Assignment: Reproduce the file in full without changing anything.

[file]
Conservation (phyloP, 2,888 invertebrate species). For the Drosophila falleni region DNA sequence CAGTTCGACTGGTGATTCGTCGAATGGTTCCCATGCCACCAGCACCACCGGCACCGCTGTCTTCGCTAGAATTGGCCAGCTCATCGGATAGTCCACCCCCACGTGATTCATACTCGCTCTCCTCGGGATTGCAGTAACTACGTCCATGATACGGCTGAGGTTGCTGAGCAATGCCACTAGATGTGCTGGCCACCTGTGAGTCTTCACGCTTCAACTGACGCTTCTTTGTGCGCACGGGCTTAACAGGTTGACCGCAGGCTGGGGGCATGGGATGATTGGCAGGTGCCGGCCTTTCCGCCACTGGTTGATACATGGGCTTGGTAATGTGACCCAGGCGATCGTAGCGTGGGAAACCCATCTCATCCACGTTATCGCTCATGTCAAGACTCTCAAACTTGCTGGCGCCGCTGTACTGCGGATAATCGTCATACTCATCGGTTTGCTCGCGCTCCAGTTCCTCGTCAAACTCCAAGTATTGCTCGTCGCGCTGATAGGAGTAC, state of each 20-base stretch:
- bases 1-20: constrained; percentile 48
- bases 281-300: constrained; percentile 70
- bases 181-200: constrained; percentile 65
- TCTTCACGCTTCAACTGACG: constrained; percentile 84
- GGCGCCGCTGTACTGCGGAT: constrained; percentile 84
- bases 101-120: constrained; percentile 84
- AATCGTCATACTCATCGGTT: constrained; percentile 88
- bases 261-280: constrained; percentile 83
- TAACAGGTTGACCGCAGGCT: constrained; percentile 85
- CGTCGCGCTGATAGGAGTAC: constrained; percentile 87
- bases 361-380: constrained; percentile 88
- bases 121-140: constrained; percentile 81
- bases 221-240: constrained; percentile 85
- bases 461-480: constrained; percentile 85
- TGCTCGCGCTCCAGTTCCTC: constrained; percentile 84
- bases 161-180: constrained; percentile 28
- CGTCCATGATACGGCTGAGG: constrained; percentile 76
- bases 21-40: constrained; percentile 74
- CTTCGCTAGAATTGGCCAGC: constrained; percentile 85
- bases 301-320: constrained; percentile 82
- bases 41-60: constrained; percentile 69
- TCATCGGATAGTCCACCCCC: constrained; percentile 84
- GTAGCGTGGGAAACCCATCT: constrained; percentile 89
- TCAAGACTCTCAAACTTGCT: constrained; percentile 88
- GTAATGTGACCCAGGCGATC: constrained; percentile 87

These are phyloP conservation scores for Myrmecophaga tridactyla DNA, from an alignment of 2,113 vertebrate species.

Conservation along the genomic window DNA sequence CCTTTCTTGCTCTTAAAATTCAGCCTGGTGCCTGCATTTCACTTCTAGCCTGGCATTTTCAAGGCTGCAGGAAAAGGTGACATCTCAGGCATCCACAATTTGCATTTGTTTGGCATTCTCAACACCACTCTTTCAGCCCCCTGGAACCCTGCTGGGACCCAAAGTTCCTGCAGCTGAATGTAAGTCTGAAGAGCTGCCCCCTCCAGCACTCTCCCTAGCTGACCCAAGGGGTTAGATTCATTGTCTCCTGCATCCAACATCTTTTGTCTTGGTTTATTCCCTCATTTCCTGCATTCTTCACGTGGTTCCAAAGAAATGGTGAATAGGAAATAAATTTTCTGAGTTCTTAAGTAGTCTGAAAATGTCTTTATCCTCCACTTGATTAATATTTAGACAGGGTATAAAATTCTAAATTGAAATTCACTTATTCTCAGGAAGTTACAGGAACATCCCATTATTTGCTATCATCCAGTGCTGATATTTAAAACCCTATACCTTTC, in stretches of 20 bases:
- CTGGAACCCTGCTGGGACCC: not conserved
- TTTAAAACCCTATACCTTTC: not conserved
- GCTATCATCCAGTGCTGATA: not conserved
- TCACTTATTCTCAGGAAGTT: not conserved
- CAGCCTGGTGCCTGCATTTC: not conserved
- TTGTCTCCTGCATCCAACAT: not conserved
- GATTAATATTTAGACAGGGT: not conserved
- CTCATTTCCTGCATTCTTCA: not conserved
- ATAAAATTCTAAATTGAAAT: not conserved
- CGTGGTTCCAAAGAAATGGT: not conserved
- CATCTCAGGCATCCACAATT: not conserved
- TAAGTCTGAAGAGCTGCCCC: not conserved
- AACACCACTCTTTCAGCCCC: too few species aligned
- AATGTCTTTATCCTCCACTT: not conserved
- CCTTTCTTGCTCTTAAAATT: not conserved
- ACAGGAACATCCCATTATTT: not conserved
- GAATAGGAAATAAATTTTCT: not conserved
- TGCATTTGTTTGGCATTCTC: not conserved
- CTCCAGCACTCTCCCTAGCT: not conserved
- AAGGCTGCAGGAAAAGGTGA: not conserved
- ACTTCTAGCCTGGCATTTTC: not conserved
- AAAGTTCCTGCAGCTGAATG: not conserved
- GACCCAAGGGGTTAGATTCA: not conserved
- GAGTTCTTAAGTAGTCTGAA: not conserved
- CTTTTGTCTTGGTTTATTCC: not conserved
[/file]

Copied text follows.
Conservation (phyloP, 2,888 invertebrate species). For the Drosophila falleni region DNA sequence CAGTTCGACTGGTGATTCGTCGAATGGTTCCCATGCCACCAGCACCACCGGCACCGCTGTCTTCGCTAGAATTGGCCAGCTCATCGGATAGTCCACCCCCACGTGATTCATACTCGCTCTCCTCGGGATTGCAGTAACTACGTCCATGATACGGCTGAGGTTGCTGAGCAATGCCACTAGATGTGCTGGCCACCTGTGAGTCTTCACGCTTCAACTGACGCTTCTTTGTGCGCACGGGCTTAACAGGTTGACCGCAGGCTGGGGGCATGGGATGATTGGCAGGTGCCGGCCTTTCCGCCACTGGTTGATACATGGGCTTGGTAATGTGACCCAGGCGATCGTAGCGTGGGAAACCCATCTCATCCACGTTATCGCTCATGTCAAGACTCTCAAACTTGCTGGCGCCGCTGTACTGCGGATAATCGTCATACTCATCGGTTTGCTCGCGCTCCAGTTCCTCGTCAAACTCCAAGTATTGCTCGTCGCGCTGATAGGAGTAC, state of each 20-base stretch:
- bases 1-20: constrained; percentile 48
- bases 281-300: constrained; percentile 70
- bases 181-200: constrained; percentile 65
- TCTTCACGCTTCAACTGACG: constrained; percentile 84
- GGCGCCGCTGTACTGCGGAT: constrained; percentile 84
- bases 101-120: constrained; percentile 84
- AATCGTCATACTCATCGGTT: constrained; percentile 88
- bases 261-280: constrained; percentile 83
- TAACAGGTTGACCGCAGGCT: constrained; percentile 85
- CGTCGCGCTGATAGGAGTAC: constrained; percentile 87
- bases 361-380: constrained; percentile 88
- bases 121-140: constrained; percentile 81
- bases 221-240: constrained; percentile 85
- bases 461-480: constrained; percentile 85
- TGCTCGCGCTCCAGTTCCTC: constrained; percentile 84
- bases 161-180: constrained; percentile 28
- CGTCCATGATACGGCTGAGG: constrained; percentile 76
- bases 21-40: constrained; percentile 74
- CTTCGCTAGAATTGGCCAGC: constrained; percentile 85
- bases 301-320: constrained; percentile 82
- bases 41-60: constrained; percentile 69
- TCATCGGATAGTCCACCCCC: constrained; percentile 84
- GTAGCGTGGGAAACCCATCT: constrained; percentile 89
- TCAAGACTCTCAAACTTGCT: constrained; percentile 88
- GTAATGTGACCCAGGCGATC: constrained; percentile 87

These are phyloP conservation scores for Myrmecophaga tridactyla DNA, from an alignment of 2,113 vertebrate species.

Conservation along the genomic window DNA sequence CCTTTCTTGCTCTTAAAATTCAGCCTGGTGCCTGCATTTCACTTCTAGCCTGGCATTTTCAAGGCTGCAGGAAAAGGTGACATCTCAGGCATCCACAATTTGCATTTGTTTGGCATTCTCAACACCACTCTTTCAGCCCCCTGGAACCCTGCTGGGACCCAAAGTTCCTGCAGCTGAATGTAAGTCTGAAGAGCTGCCCCCTCCAGCACTCTCCCTAGCTGACCCAAGGGGTTAGATTCATTGTCTCCTGCATCCAACATCTTTTGTCTTGGTTTATTCCCTCATTTCCTGCATTCTTCACGTGGTTCCAAAGAAATGGTGAATAGGAAATAAATTTTCTGAGTTCTTAAGTAGTCTGAAAATGTCTTTATCCTCCACTTGATTAATATTTAGACAGGGTATAAAATTCTAAATTGAAATTCACTTATTCTCAGGAAGTTACAGGAACATCCCATTATTTGCTATCATCCAGTGCTGATATTTAAAACCCTATACCTTTC, in stretches of 20 bases:
- CTGGAACCCTGCTGGGACCC: not conserved
- TTTAAAACCCTATACCTTTC: not conserved
- GCTATCATCCAGTGCTGATA: not conserved
- TCACTTATTCTCAGGAAGTT: not conserved
- CAGCCTGGTGCCTGCATTTC: not conserved
- TTGTCTCCTGCATCCAACAT: not conserved
- GATTAATATTTAGACAGGGT: not conserved
- CTCATTTCCTGCATTCTTCA: not conserved
- ATAAAATTCTAAATTGAAAT: not conserved
- CGTGGTTCCAAAGAAATGGT: not conserved
- CATCTCAGGCATCCACAATT: not conserved
- TAAGTCTGAAGAGCTGCCCC: not conserved
- AACACCACTCTTTCAGCCCC: too few species aligned
- AATGTCTTTATCCTCCACTT: not conserved
- CCTTTCTTGCTCTTAAAATT: not conserved
- ACAGGAACATCCCATTATTT: not conserved
- GAATAGGAAATAAATTTTCT: not conserved
- TGCATTTGTTTGGCATTCTC: not conserved
- CTCCAGCACTCTCCCTAGCT: not conserved
- AAGGCTGCAGGAAAAGGTGA: not conserved
- ACTTCTAGCCTGGCATTTTC: not conserved
- AAAGTTCCTGCAGCTGAATG: not conserved
- GACCCAAGGGGTTAGATTCA: not conserved
- GAGTTCTTAAGTAGTCTGAA: not conserved
- CTTTTGTCTTGGTTTATTCC: not conserved